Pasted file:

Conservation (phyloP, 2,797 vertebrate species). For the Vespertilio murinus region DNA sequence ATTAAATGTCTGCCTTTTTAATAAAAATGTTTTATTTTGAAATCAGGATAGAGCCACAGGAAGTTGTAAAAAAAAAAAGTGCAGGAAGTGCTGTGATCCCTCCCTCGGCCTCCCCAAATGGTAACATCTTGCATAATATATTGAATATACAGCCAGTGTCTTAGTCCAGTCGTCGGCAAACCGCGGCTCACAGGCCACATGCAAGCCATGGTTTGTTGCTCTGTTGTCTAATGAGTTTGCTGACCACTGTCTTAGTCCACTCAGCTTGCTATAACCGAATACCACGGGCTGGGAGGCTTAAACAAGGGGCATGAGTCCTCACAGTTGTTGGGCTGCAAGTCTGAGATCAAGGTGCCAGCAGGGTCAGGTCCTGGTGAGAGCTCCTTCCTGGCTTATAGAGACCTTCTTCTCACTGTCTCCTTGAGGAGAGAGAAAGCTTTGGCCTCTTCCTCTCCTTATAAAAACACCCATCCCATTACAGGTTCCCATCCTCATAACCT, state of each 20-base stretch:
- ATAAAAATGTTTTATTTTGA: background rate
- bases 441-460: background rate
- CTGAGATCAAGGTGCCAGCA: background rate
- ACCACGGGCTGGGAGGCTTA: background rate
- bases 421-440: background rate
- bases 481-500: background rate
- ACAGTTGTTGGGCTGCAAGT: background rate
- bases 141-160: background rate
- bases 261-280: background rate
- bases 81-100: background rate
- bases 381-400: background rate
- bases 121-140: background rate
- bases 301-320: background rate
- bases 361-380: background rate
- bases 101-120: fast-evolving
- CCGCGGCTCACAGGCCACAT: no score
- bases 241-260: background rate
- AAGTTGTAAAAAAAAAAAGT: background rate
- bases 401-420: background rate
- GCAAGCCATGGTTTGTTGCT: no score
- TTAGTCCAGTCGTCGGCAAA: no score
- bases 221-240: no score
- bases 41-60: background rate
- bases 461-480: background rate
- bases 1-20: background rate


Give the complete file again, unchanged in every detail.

Conservation (phyloP, 2,797 vertebrate species). For the Vespertilio murinus region DNA sequence ATTAAATGTCTGCCTTTTTAATAAAAATGTTTTATTTTGAAATCAGGATAGAGCCACAGGAAGTTGTAAAAAAAAAAAGTGCAGGAAGTGCTGTGATCCCTCCCTCGGCCTCCCCAAATGGTAACATCTTGCATAATATATTGAATATACAGCCAGTGTCTTAGTCCAGTCGTCGGCAAACCGCGGCTCACAGGCCACATGCAAGCCATGGTTTGTTGCTCTGTTGTCTAATGAGTTTGCTGACCACTGTCTTAGTCCACTCAGCTTGCTATAACCGAATACCACGGGCTGGGAGGCTTAAACAAGGGGCATGAGTCCTCACAGTTGTTGGGCTGCAAGTCTGAGATCAAGGTGCCAGCAGGGTCAGGTCCTGGTGAGAGCTCCTTCCTGGCTTATAGAGACCTTCTTCTCACTGTCTCCTTGAGGAGAGAGAAAGCTTTGGCCTCTTCCTCTCCTTATAAAAACACCCATCCCATTACAGGTTCCCATCCTCATAACCT, state of each 20-base stretch:
- ATAAAAATGTTTTATTTTGA: background rate
- bases 441-460: background rate
- CTGAGATCAAGGTGCCAGCA: background rate
- ACCACGGGCTGGGAGGCTTA: background rate
- bases 421-440: background rate
- bases 481-500: background rate
- ACAGTTGTTGGGCTGCAAGT: background rate
- bases 141-160: background rate
- bases 261-280: background rate
- bases 81-100: background rate
- bases 381-400: background rate
- bases 121-140: background rate
- bases 301-320: background rate
- bases 361-380: background rate
- bases 101-120: fast-evolving
- CCGCGGCTCACAGGCCACAT: no score
- bases 241-260: background rate
- AAGTTGTAAAAAAAAAAAGT: background rate
- bases 401-420: background rate
- GCAAGCCATGGTTTGTTGCT: no score
- TTAGTCCAGTCGTCGGCAAA: no score
- bases 221-240: no score
- bases 41-60: background rate
- bases 461-480: background rate
- bases 1-20: background rate